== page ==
Tollers are intelligent, high energy dogs that get along well with children and are eager to please. They are a somewhat rare breed that is happiest when working. So you will need to keep your Toller busy with a lot of exercise and playtime throughout the day. When trying to bring a Toller home, keep in mind that though this breed is easy to train, they do carry an independent streak. But if respected and worked with, Tollers make for an excellent family dog.

5. Curly Coated Retriever

Curly Coated Retriever

There’s no way we wouldn’t include the tallest of the retrievers in our list. As can be inferred from its name, Curly Coated Retrievers have a coat of mass curly hair. The females of this breed weigh between 23-32 kg and the males between 32-41 kgs. With respect to their height, fully grown females can be between 58-64 cm and the males between 64-69 cm. Curly Coated Retrievers have a lifespan of 9-14 years. You won’t see them shed much throughout the year, except during a change of seasons and when weaning off their young, which is when they are quite the heavy shedders. But it can be managed with regular brushing of their coat.

An important thing to remember is that the Curly Coated Retriever is a dog that takes its fair share of time to mature, so be patient with them during their training. Moreover, these mutts are also quite independent, which they like being respected. Since they have a longer adolescence compared to other dog breeds, it is best to start their obedience training early. Curly Coated Retrievers sure do enjoy the outdoors, so they’ll love activities with their owners like hiking, swimming or even hunting. Due to their outgoing nature, Curly Coated Retrievers also get along well with kids and other animals.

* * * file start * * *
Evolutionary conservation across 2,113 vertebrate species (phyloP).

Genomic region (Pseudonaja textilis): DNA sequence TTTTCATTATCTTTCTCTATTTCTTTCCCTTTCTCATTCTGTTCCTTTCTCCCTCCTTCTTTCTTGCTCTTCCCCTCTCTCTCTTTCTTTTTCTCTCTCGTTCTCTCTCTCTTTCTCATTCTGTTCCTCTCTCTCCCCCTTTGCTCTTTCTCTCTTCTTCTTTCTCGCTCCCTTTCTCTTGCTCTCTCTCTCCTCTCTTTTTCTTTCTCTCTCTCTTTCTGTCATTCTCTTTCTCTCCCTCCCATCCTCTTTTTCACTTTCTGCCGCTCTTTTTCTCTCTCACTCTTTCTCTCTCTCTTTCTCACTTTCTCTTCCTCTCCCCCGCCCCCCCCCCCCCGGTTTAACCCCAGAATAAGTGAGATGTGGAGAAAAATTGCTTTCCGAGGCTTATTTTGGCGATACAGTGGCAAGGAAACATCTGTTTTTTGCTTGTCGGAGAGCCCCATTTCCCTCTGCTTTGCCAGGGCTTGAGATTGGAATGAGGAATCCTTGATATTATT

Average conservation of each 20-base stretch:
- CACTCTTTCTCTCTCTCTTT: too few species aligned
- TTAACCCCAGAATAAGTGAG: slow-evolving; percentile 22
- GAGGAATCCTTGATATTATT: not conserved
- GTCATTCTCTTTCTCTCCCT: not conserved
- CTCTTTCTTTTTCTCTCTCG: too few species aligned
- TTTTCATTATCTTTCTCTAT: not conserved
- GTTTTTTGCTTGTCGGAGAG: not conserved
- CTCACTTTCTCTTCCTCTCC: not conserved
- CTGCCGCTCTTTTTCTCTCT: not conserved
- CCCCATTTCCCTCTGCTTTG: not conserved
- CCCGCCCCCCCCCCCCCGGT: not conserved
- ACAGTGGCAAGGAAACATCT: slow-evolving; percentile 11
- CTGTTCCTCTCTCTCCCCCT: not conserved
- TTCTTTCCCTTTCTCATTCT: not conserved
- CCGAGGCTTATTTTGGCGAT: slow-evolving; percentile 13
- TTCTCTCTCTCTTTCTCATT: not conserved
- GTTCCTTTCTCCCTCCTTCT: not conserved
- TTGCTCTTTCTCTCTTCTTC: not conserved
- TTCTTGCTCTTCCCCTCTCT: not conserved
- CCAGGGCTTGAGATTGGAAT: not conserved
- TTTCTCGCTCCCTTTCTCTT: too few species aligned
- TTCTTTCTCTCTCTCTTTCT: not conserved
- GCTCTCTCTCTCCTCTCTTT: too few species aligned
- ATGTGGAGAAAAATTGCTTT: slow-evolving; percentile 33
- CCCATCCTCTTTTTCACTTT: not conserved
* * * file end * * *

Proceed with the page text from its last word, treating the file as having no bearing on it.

6. Flat Coated Retriever

Flat Coated Retriever

If you’re looking for a four-legged companion to complement your energy levels, the Flat Coated Retriever might be the one for you. A highly active dog that needs ample room to run and play, these doggos were bred to fetch the hunt on both land and water. Normally, an adult Flat Coat Retriever will be 25-36 kg heavy, and standing tall at around 56-61 cm in height. They have a lifespan of 8-10 years. Flat Coated Retrievers do shed regularly, but it’s still only moderate.

Being confident and boisterously enthusiastic comes naturally to them. A fine family pet, Flat Coated Retrievers are also quick to learn. Although, they must be trained in short intervals to prevent boredom from repetition. Interestingly, these dogs reach maturity quite late, at around 3-4 years of age, and yet never quite lose their puppy like demeanour. Should come as no surprise that they’re dubbed the ‘Peter Pan’ of the canine world.

Again, these are dogs that carry their own will with them, which must always be kept in mind. Once a strong bond is established, you will be fully able to appreciate and enjoy having a Flat Coated Retriever as a pet.

Conclusion

Retriever breeds are quite energetic and need plenty of exercise and play. But they’re also extremely protective and affectionate. Though majorly easy to train, they tend to have an independent mind, which is better acknowledged than ignored. Make sure you bring a retriever home from a certified and reputable breeder only, unless you plan on adopting a rescue dog. When all is said and done, as long as you take basic care, you will have a dog that will most definitely change your life forever.